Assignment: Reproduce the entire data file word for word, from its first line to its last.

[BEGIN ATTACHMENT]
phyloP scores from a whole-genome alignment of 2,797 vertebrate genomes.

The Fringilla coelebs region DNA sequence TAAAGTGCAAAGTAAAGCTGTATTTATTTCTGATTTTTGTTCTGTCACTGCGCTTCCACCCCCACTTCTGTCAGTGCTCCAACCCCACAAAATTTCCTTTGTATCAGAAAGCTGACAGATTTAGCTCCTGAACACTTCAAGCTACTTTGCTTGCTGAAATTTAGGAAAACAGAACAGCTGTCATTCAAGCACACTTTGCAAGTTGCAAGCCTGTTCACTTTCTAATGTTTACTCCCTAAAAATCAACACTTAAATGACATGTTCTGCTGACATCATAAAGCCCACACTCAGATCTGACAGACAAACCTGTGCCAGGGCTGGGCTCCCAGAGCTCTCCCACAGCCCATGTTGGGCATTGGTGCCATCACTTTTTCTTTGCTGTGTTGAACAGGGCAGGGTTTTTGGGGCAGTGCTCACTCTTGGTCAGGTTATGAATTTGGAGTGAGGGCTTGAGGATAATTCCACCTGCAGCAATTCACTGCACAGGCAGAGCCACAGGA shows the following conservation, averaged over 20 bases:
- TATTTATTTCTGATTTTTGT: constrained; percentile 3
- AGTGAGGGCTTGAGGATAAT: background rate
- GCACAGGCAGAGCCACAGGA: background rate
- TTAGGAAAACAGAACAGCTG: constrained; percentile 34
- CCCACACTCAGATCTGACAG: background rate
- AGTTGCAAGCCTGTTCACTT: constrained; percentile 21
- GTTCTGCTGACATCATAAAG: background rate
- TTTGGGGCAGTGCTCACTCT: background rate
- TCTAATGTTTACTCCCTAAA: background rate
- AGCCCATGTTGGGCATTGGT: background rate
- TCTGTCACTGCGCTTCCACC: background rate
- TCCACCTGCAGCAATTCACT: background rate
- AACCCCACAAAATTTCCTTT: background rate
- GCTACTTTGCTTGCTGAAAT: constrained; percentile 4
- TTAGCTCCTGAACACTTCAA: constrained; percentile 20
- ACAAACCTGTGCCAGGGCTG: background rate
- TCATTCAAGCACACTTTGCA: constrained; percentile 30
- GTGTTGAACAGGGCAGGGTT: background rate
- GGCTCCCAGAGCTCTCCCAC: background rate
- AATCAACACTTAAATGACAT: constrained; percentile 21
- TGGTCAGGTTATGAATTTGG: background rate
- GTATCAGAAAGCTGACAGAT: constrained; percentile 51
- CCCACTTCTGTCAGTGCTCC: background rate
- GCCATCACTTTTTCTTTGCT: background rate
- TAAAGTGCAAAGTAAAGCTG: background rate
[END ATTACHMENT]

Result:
phyloP scores from a whole-genome alignment of 2,797 vertebrate genomes.

The Fringilla coelebs region DNA sequence TAAAGTGCAAAGTAAAGCTGTATTTATTTCTGATTTTTGTTCTGTCACTGCGCTTCCACCCCCACTTCTGTCAGTGCTCCAACCCCACAAAATTTCCTTTGTATCAGAAAGCTGACAGATTTAGCTCCTGAACACTTCAAGCTACTTTGCTTGCTGAAATTTAGGAAAACAGAACAGCTGTCATTCAAGCACACTTTGCAAGTTGCAAGCCTGTTCACTTTCTAATGTTTACTCCCTAAAAATCAACACTTAAATGACATGTTCTGCTGACATCATAAAGCCCACACTCAGATCTGACAGACAAACCTGTGCCAGGGCTGGGCTCCCAGAGCTCTCCCACAGCCCATGTTGGGCATTGGTGCCATCACTTTTTCTTTGCTGTGTTGAACAGGGCAGGGTTTTTGGGGCAGTGCTCACTCTTGGTCAGGTTATGAATTTGGAGTGAGGGCTTGAGGATAATTCCACCTGCAGCAATTCACTGCACAGGCAGAGCCACAGGA shows the following conservation, averaged over 20 bases:
- TATTTATTTCTGATTTTTGT: constrained; percentile 3
- AGTGAGGGCTTGAGGATAAT: background rate
- GCACAGGCAGAGCCACAGGA: background rate
- TTAGGAAAACAGAACAGCTG: constrained; percentile 34
- CCCACACTCAGATCTGACAG: background rate
- AGTTGCAAGCCTGTTCACTT: constrained; percentile 21
- GTTCTGCTGACATCATAAAG: background rate
- TTTGGGGCAGTGCTCACTCT: background rate
- TCTAATGTTTACTCCCTAAA: background rate
- AGCCCATGTTGGGCATTGGT: background rate
- TCTGTCACTGCGCTTCCACC: background rate
- TCCACCTGCAGCAATTCACT: background rate
- AACCCCACAAAATTTCCTTT: background rate
- GCTACTTTGCTTGCTGAAAT: constrained; percentile 4
- TTAGCTCCTGAACACTTCAA: constrained; percentile 20
- ACAAACCTGTGCCAGGGCTG: background rate
- TCATTCAAGCACACTTTGCA: constrained; percentile 30
- GTGTTGAACAGGGCAGGGTT: background rate
- GGCTCCCAGAGCTCTCCCAC: background rate
- AATCAACACTTAAATGACAT: constrained; percentile 21
- TGGTCAGGTTATGAATTTGG: background rate
- GTATCAGAAAGCTGACAGAT: constrained; percentile 51
- CCCACTTCTGTCAGTGCTCC: background rate
- GCCATCACTTTTTCTTTGCT: background rate
- TAAAGTGCAAAGTAAAGCTG: background rate